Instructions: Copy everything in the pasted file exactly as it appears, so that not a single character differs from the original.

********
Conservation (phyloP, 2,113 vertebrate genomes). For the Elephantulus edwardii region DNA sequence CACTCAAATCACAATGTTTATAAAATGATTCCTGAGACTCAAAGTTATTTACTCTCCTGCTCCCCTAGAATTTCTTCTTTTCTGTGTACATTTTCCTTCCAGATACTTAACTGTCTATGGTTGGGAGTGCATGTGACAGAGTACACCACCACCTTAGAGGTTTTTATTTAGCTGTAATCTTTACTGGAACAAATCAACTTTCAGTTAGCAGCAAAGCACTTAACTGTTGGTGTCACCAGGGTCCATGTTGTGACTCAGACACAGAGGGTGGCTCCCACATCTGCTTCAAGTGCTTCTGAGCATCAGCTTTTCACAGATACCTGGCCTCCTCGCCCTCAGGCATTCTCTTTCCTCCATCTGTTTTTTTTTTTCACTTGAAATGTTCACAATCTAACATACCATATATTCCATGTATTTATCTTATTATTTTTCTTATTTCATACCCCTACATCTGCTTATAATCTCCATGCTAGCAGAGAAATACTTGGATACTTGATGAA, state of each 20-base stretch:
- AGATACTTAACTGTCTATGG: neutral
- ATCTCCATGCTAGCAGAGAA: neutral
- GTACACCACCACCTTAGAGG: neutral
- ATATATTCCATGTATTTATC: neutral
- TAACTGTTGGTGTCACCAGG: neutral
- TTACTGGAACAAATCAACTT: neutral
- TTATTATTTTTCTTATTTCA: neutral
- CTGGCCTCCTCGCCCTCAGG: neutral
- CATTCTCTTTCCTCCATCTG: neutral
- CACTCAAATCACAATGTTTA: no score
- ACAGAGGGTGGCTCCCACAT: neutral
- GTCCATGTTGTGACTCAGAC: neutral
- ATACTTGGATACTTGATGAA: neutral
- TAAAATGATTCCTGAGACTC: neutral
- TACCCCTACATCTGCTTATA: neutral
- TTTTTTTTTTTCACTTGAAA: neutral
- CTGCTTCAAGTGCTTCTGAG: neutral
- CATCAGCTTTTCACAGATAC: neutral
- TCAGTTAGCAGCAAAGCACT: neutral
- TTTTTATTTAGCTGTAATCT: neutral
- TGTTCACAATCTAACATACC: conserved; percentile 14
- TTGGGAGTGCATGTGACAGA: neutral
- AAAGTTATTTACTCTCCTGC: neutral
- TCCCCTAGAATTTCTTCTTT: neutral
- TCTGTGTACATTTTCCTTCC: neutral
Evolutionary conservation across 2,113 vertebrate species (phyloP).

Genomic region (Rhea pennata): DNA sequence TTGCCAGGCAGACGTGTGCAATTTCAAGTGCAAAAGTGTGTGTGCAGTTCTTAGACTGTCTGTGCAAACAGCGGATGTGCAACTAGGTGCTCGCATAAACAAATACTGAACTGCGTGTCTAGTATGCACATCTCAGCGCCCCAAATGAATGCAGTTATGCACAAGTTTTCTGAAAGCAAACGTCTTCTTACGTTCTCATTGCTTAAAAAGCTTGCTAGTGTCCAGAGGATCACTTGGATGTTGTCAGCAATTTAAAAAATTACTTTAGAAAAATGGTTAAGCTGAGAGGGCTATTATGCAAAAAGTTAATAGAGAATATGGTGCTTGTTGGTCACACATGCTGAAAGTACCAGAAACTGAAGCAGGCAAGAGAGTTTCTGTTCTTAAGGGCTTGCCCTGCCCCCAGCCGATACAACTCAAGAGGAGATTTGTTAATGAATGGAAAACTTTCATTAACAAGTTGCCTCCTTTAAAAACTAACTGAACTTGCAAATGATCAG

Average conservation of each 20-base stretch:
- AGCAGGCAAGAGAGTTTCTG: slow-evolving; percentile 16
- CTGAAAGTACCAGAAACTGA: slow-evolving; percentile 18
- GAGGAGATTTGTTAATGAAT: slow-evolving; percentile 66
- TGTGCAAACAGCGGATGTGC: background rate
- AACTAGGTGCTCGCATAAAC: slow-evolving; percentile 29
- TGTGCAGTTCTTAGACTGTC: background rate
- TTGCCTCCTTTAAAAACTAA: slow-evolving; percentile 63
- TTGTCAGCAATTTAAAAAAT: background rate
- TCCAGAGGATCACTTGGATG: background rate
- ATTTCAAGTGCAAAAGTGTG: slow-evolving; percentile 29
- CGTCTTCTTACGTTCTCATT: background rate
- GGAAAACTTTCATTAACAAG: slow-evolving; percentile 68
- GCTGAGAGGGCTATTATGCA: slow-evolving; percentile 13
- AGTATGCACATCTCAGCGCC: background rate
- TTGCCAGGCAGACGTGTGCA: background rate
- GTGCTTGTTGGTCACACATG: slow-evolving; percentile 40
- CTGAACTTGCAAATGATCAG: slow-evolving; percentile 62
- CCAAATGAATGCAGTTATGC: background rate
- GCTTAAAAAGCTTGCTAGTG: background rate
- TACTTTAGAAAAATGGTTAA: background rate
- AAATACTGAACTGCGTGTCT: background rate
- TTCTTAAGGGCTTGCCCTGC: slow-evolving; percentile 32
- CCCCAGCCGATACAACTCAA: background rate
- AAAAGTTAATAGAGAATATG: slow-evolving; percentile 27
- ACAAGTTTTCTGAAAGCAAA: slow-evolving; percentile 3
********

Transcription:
Conservation (phyloP, 2,113 vertebrate genomes). For the Elephantulus edwardii region DNA sequence CACTCAAATCACAATGTTTATAAAATGATTCCTGAGACTCAAAGTTATTTACTCTCCTGCTCCCCTAGAATTTCTTCTTTTCTGTGTACATTTTCCTTCCAGATACTTAACTGTCTATGGTTGGGAGTGCATGTGACAGAGTACACCACCACCTTAGAGGTTTTTATTTAGCTGTAATCTTTACTGGAACAAATCAACTTTCAGTTAGCAGCAAAGCACTTAACTGTTGGTGTCACCAGGGTCCATGTTGTGACTCAGACACAGAGGGTGGCTCCCACATCTGCTTCAAGTGCTTCTGAGCATCAGCTTTTCACAGATACCTGGCCTCCTCGCCCTCAGGCATTCTCTTTCCTCCATCTGTTTTTTTTTTTCACTTGAAATGTTCACAATCTAACATACCATATATTCCATGTATTTATCTTATTATTTTTCTTATTTCATACCCCTACATCTGCTTATAATCTCCATGCTAGCAGAGAAATACTTGGATACTTGATGAA, state of each 20-base stretch:
- AGATACTTAACTGTCTATGG: neutral
- ATCTCCATGCTAGCAGAGAA: neutral
- GTACACCACCACCTTAGAGG: neutral
- ATATATTCCATGTATTTATC: neutral
- TAACTGTTGGTGTCACCAGG: neutral
- TTACTGGAACAAATCAACTT: neutral
- TTATTATTTTTCTTATTTCA: neutral
- CTGGCCTCCTCGCCCTCAGG: neutral
- CATTCTCTTTCCTCCATCTG: neutral
- CACTCAAATCACAATGTTTA: no score
- ACAGAGGGTGGCTCCCACAT: neutral
- GTCCATGTTGTGACTCAGAC: neutral
- ATACTTGGATACTTGATGAA: neutral
- TAAAATGATTCCTGAGACTC: neutral
- TACCCCTACATCTGCTTATA: neutral
- TTTTTTTTTTTCACTTGAAA: neutral
- CTGCTTCAAGTGCTTCTGAG: neutral
- CATCAGCTTTTCACAGATAC: neutral
- TCAGTTAGCAGCAAAGCACT: neutral
- TTTTTATTTAGCTGTAATCT: neutral
- TGTTCACAATCTAACATACC: conserved; percentile 14
- TTGGGAGTGCATGTGACAGA: neutral
- AAAGTTATTTACTCTCCTGC: neutral
- TCCCCTAGAATTTCTTCTTT: neutral
- TCTGTGTACATTTTCCTTCC: neutral
Evolutionary conservation across 2,113 vertebrate species (phyloP).

Genomic region (Rhea pennata): DNA sequence TTGCCAGGCAGACGTGTGCAATTTCAAGTGCAAAAGTGTGTGTGCAGTTCTTAGACTGTCTGTGCAAACAGCGGATGTGCAACTAGGTGCTCGCATAAACAAATACTGAACTGCGTGTCTAGTATGCACATCTCAGCGCCCCAAATGAATGCAGTTATGCACAAGTTTTCTGAAAGCAAACGTCTTCTTACGTTCTCATTGCTTAAAAAGCTTGCTAGTGTCCAGAGGATCACTTGGATGTTGTCAGCAATTTAAAAAATTACTTTAGAAAAATGGTTAAGCTGAGAGGGCTATTATGCAAAAAGTTAATAGAGAATATGGTGCTTGTTGGTCACACATGCTGAAAGTACCAGAAACTGAAGCAGGCAAGAGAGTTTCTGTTCTTAAGGGCTTGCCCTGCCCCCAGCCGATACAACTCAAGAGGAGATTTGTTAATGAATGGAAAACTTTCATTAACAAGTTGCCTCCTTTAAAAACTAACTGAACTTGCAAATGATCAG

Average conservation of each 20-base stretch:
- AGCAGGCAAGAGAGTTTCTG: slow-evolving; percentile 16
- CTGAAAGTACCAGAAACTGA: slow-evolving; percentile 18
- GAGGAGATTTGTTAATGAAT: slow-evolving; percentile 66
- TGTGCAAACAGCGGATGTGC: background rate
- AACTAGGTGCTCGCATAAAC: slow-evolving; percentile 29
- TGTGCAGTTCTTAGACTGTC: background rate
- TTGCCTCCTTTAAAAACTAA: slow-evolving; percentile 63
- TTGTCAGCAATTTAAAAAAT: background rate
- TCCAGAGGATCACTTGGATG: background rate
- ATTTCAAGTGCAAAAGTGTG: slow-evolving; percentile 29
- CGTCTTCTTACGTTCTCATT: background rate
- GGAAAACTTTCATTAACAAG: slow-evolving; percentile 68
- GCTGAGAGGGCTATTATGCA: slow-evolving; percentile 13
- AGTATGCACATCTCAGCGCC: background rate
- TTGCCAGGCAGACGTGTGCA: background rate
- GTGCTTGTTGGTCACACATG: slow-evolving; percentile 40
- CTGAACTTGCAAATGATCAG: slow-evolving; percentile 62
- CCAAATGAATGCAGTTATGC: background rate
- GCTTAAAAAGCTTGCTAGTG: background rate
- TACTTTAGAAAAATGGTTAA: background rate
- AAATACTGAACTGCGTGTCT: background rate
- TTCTTAAGGGCTTGCCCTGC: slow-evolving; percentile 32
- CCCCAGCCGATACAACTCAA: background rate
- AAAAGTTAATAGAGAATATG: slow-evolving; percentile 27
- ACAAGTTTTCTGAAAGCAAA: slow-evolving; percentile 3